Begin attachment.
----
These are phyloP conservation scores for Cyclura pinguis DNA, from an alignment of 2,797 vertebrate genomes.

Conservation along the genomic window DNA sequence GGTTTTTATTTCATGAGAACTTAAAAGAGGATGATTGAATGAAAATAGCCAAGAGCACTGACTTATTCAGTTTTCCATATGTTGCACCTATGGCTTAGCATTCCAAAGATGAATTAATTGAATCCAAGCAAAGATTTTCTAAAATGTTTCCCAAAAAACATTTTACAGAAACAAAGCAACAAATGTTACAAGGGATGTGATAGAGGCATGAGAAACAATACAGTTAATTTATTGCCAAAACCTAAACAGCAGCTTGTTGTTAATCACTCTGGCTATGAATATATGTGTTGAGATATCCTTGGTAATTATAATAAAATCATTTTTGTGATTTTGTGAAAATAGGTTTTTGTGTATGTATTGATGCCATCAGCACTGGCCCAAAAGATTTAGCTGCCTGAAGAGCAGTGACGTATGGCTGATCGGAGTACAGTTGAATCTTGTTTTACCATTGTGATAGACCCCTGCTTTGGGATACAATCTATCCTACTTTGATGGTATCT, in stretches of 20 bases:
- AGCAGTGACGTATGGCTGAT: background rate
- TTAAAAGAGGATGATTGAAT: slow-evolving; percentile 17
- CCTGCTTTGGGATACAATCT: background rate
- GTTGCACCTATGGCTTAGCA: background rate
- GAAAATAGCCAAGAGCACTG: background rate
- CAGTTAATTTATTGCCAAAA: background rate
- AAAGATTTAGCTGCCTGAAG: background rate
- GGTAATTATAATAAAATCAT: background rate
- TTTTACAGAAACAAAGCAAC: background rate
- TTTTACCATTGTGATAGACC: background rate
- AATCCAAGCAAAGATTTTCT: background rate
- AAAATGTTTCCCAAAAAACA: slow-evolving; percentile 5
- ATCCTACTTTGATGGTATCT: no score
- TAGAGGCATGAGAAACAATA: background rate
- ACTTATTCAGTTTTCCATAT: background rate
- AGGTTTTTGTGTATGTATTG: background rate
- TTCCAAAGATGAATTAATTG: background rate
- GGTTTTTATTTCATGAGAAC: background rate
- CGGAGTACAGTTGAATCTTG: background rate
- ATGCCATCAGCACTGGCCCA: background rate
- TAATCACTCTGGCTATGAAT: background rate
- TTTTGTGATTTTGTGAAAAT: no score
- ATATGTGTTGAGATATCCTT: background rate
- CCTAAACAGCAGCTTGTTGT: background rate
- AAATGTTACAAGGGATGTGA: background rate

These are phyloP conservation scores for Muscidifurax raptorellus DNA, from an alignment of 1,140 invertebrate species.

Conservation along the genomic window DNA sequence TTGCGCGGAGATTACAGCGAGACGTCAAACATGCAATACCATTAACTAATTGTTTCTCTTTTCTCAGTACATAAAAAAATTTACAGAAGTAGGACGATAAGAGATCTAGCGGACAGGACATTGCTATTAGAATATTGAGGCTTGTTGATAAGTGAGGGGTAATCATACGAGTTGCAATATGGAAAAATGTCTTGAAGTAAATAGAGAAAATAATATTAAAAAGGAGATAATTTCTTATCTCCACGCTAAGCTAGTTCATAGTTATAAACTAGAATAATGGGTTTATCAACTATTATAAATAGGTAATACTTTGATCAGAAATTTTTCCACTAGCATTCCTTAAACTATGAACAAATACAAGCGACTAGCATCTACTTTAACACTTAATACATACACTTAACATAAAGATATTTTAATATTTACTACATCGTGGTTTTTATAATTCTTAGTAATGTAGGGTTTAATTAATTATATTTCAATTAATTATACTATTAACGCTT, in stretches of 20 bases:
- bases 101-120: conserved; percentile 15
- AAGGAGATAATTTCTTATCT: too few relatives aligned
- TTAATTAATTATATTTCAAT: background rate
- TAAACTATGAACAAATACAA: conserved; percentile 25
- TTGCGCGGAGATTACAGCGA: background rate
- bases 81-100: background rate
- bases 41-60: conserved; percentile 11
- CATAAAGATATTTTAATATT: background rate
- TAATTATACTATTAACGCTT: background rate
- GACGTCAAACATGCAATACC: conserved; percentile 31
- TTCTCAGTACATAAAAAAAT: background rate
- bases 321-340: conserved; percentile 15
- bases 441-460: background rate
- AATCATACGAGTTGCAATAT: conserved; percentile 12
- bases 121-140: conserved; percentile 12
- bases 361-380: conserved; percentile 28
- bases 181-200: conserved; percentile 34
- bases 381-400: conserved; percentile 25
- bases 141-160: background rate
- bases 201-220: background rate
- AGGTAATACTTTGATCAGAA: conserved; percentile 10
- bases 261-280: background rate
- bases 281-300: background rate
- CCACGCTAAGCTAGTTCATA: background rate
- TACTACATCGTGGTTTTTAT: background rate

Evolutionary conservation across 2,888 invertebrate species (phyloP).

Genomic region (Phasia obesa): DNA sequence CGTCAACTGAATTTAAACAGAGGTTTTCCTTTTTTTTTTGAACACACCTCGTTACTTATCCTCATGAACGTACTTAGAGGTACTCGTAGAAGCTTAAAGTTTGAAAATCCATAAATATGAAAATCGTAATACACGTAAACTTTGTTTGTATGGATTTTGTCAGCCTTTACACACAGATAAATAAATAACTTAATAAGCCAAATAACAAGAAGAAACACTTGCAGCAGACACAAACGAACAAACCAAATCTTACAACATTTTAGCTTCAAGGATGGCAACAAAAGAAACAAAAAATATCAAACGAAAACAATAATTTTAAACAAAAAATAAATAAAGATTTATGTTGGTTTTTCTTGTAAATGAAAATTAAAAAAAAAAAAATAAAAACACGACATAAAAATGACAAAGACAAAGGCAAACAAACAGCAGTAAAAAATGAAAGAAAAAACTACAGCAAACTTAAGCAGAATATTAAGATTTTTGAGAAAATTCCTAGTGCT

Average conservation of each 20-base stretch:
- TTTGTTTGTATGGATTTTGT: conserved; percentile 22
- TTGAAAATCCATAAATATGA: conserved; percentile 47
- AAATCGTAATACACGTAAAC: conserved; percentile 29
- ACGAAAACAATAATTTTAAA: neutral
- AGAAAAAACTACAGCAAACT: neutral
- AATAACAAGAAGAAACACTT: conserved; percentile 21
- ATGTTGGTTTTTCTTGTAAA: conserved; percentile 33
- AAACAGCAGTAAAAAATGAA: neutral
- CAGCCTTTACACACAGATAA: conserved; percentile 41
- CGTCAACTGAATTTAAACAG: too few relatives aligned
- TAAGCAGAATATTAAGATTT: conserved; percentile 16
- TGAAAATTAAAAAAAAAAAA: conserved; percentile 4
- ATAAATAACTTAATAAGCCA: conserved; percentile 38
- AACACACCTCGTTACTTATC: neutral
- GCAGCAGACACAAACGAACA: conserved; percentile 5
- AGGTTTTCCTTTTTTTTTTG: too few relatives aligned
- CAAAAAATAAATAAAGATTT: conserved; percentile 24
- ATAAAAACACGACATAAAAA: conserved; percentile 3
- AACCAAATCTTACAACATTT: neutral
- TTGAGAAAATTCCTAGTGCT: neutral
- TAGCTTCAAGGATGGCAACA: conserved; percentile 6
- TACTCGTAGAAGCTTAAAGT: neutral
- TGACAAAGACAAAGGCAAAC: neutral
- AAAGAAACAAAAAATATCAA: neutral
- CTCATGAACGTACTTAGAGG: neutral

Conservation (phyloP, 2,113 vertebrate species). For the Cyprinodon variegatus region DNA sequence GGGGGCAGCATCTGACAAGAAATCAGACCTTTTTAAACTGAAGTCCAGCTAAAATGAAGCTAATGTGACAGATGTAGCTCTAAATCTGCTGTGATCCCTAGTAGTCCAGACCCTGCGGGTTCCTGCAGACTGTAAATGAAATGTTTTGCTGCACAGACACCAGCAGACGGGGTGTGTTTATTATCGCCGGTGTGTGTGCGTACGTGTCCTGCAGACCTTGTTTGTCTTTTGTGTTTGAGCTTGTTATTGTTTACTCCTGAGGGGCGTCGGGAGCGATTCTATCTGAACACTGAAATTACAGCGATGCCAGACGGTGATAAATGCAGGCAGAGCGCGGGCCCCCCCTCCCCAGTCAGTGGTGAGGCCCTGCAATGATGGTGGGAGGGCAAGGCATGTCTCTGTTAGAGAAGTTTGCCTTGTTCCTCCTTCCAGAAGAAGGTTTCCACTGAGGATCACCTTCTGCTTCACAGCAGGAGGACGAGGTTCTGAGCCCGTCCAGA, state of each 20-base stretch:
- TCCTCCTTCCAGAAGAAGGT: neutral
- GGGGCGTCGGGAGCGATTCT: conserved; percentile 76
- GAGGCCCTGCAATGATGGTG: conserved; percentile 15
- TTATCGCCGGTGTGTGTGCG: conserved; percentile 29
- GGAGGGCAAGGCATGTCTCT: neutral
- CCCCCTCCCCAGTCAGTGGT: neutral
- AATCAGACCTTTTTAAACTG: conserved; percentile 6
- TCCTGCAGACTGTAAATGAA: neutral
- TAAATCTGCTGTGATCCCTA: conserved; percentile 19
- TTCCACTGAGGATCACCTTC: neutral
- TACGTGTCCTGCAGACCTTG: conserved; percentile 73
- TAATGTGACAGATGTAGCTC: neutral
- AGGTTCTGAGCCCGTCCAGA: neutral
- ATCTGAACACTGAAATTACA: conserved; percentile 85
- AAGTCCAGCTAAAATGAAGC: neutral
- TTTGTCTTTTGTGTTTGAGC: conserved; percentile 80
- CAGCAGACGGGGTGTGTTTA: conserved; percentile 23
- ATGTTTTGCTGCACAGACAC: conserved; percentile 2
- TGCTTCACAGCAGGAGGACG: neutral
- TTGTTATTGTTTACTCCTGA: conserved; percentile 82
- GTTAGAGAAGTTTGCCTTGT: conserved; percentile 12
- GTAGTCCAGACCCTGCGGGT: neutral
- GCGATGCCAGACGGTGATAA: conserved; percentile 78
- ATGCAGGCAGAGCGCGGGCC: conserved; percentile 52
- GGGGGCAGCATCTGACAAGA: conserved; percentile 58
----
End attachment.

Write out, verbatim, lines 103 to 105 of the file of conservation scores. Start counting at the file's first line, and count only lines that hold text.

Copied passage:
- TTGTTATTGTTTACTCCTGA: conserved; percentile 82
- GTTAGAGAAGTTTGCCTTGT: conserved; percentile 12
- GTAGTCCAGACCCTGCGGGT: neutral